Venice - Reviews

Victoria Combalía: Dora Maar. Despite Picasso

3 years ago

An enchanting exhibition of photographs by Dora Maar, curated by Victoria Combalía, is held until the 14th of July at Palazzo Fortuny, in Venice. This is not only the first exhibition by Dora Maar in Italy, but it also sheds new light on the impressive work of a woman of singular talent. Often remembered mainly for her passionate relation with Picasso, Dora Maar was also an extraordinary artist and a great photographer. Victoria Combalía recently published an interesting book entitled Dora Maar. Más allá de Picasso as a result of more than twenty years of research work and interviews.

The curator states that “Palazzo Fortuny is the perfect location to show and promote the work of this multi-faceted artist, an enigmatic sphinx often unfairly remembered only for her relationship with one of the most prominent artist of our age”. Dora Maar. Despite Picasso, is the perfect title to express the important message that the curator wants to communicate to the public of the exhibition: Dora Maar’s value stands on the extraordinariness of a woman with a special sensitivity and an incredible talent, an outstanding photographer, an important member of the Surrealist group, and a political activist fighting for the rights of the oppressed people. She was also the lover of Pablo Picasso and George Bataille, and friend of other prominent artists and intellectuals such as Paul Éluard, the brothers Jacques and Pierre Prévert, Luis Buñuel, Henri Cartier-Bresson, Man Ray, Jean Cocteau, Balthus, Lucian Freud and André Breton.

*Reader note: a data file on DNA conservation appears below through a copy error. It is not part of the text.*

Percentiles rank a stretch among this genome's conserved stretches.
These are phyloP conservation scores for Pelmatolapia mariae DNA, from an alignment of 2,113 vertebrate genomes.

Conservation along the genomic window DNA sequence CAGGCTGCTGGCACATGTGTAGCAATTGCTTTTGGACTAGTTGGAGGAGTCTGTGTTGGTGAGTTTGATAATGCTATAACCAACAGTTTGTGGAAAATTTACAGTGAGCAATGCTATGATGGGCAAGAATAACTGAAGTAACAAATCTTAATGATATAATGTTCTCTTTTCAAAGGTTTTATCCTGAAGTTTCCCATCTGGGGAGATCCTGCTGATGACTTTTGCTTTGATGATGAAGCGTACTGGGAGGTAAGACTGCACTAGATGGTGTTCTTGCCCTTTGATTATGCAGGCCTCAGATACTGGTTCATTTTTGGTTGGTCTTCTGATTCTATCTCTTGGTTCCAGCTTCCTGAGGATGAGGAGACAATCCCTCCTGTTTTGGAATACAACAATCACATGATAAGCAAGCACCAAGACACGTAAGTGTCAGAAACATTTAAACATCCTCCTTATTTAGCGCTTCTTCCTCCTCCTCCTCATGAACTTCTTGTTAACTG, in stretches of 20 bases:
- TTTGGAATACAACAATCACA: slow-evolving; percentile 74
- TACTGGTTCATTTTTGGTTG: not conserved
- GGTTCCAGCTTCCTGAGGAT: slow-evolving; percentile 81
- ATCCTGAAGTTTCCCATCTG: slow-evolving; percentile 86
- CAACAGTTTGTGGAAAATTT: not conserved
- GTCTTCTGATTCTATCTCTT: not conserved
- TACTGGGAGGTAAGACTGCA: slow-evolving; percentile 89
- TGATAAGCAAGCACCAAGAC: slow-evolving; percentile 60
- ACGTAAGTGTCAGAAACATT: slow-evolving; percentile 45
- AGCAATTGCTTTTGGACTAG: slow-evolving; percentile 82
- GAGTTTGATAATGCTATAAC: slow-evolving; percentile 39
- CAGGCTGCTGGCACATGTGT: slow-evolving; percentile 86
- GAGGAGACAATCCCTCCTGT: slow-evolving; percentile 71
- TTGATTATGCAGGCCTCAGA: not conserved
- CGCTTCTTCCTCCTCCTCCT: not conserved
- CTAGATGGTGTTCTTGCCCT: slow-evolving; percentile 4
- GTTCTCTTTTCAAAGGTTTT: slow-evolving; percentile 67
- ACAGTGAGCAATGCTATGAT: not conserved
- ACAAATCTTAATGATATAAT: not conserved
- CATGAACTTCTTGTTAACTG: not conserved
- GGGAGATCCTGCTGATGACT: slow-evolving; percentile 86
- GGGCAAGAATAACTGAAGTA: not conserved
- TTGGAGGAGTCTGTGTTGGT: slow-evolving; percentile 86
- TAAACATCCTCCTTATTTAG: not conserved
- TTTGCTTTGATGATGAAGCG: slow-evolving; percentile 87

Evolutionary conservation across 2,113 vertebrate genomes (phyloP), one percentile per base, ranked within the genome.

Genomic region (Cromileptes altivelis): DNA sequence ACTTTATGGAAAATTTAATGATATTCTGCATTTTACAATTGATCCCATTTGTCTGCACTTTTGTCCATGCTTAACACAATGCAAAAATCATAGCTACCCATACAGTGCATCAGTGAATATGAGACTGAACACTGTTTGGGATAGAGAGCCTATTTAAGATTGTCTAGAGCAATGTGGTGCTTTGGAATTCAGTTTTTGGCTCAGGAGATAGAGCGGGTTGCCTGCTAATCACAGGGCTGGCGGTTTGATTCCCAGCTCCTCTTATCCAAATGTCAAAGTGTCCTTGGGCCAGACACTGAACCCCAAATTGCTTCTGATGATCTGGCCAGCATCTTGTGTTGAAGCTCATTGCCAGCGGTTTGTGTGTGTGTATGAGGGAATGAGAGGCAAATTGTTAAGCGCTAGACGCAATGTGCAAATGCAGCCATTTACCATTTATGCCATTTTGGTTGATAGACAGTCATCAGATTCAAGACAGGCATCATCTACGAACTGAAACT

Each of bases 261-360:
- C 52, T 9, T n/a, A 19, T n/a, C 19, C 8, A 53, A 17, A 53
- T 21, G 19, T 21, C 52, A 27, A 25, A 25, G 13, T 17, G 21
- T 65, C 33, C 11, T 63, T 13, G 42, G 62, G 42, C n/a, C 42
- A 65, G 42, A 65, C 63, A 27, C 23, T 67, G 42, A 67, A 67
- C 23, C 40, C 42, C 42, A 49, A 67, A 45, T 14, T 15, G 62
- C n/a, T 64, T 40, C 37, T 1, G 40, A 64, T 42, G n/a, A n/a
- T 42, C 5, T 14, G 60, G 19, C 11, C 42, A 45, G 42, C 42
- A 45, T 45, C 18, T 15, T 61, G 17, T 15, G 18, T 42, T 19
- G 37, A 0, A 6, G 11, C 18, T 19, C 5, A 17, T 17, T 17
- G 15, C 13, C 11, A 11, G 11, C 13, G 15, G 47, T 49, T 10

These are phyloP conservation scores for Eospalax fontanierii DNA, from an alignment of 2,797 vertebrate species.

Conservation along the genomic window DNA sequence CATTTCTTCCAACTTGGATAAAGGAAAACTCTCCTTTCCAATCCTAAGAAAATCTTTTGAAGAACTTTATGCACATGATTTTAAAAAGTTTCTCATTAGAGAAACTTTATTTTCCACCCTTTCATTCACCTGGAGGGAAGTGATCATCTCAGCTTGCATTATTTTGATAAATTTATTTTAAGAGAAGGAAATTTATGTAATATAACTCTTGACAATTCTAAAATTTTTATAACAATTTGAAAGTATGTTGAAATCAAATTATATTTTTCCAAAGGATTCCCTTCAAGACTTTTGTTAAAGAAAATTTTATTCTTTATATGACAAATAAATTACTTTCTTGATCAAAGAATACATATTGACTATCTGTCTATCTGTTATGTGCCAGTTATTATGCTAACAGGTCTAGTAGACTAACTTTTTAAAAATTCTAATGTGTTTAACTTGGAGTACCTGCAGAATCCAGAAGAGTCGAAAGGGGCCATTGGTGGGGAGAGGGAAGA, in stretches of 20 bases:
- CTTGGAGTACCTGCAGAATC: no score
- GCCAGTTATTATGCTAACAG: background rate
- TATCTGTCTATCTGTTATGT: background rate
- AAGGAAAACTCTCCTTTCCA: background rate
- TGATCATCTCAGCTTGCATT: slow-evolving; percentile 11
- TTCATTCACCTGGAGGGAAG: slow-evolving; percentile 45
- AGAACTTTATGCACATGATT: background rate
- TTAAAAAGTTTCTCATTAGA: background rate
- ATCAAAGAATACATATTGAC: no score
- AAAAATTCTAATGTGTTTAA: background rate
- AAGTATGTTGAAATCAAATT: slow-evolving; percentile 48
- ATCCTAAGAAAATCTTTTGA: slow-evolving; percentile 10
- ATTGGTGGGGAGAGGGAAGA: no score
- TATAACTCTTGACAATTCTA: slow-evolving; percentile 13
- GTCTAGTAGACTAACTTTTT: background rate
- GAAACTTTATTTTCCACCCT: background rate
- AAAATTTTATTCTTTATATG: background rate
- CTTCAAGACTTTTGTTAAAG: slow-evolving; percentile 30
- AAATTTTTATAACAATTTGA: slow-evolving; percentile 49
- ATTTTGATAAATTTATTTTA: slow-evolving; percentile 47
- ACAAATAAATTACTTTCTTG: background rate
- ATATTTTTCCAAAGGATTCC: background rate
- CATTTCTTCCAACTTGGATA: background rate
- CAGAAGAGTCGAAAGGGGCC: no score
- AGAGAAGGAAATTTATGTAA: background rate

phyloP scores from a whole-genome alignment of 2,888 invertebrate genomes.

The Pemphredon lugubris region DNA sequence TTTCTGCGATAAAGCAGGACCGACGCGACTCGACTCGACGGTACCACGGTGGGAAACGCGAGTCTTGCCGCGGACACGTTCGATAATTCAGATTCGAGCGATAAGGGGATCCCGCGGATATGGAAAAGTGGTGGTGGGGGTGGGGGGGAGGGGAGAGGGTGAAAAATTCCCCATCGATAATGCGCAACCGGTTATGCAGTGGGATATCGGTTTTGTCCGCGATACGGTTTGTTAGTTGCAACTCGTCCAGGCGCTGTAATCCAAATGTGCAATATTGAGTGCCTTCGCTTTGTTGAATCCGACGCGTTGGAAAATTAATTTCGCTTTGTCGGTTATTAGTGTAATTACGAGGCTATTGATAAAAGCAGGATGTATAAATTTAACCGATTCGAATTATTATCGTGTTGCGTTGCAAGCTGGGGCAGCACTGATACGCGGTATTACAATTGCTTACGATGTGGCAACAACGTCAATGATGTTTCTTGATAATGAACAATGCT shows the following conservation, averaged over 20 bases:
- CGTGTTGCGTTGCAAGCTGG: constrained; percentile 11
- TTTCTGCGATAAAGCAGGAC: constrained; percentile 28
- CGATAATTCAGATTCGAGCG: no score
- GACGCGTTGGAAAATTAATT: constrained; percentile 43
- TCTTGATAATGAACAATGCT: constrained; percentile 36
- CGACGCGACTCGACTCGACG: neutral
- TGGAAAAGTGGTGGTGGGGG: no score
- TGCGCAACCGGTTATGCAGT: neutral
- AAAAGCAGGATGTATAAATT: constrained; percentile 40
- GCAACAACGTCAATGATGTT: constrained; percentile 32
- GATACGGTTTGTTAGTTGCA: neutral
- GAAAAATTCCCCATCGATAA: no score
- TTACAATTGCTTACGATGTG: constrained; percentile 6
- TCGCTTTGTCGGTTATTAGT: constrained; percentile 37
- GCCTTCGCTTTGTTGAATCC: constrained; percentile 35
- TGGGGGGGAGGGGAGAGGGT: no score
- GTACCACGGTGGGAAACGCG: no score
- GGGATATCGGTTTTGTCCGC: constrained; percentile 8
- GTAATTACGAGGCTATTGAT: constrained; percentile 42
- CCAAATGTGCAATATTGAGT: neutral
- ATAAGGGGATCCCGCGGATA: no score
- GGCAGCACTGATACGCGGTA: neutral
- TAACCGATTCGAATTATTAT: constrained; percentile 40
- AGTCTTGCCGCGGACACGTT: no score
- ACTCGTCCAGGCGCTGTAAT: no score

In 1945, she had a psychological crisis and started psychoanalytic treatment with Jacques Lacan. After being abandoned by Picasso, she devoted herself mainly to painting and religion. Combalía had the opportunity to interview Dora Maar by phone in 1993, and tells: “Although the great suffering she had been through, I believe that she had no hard feelings against Picasso. She admired his work. She was an enigmatic and tormented personality, but also a very strong woman”.

Dora Maar (Paris, 1907-1997) was the daughter of a famous Croatian architect and a French woman. She grew up in both Buenos Aires and Paris. She frequented the École et Ateliers D’Arts Décoratifs and the Académie André Lhote before being persuaded, by critic Marcel Zahar, to study photography at the École de Photographie de la Ville de Paris. Her photographic career was short, but intense: from 1931 to 1937. In 1930 she began to work as an assistant to Harry Ossip Meerson, in whose studio she met Brassaï, and then she formed a partnership with Pierre Kéfer.

In her photographic works, Dora Maar shows a great interest in the marginal fringes of society, in the world of childhood, and in daily street life. Her favourite themes were: looks and glances, blindness and eyes closed in trance, and sleep. In this, she was probably influenced by the Surrealist leitmotiv of the “eyes closed”. Closing the eyes is a way of closing the doors to the outside world and being able to enter the unconscious and oneiric sphere of being, as expressed by André Breton in his ‘Le judgment originel’.

Dora Maar’s exhibition at Palazzo Fortuny is comprised of over 100 works, including some unpublished works of great interest.

Teresa Sartore

  • Installation view at Museo Fortuny. Photo by Teresa Sartore Installation view at Museo Fortuny. Photo by Teresa Sartore
  • Victoria Combalia. Photo by Teresa Sartore Victoria Combalia. Photo by Teresa Sartore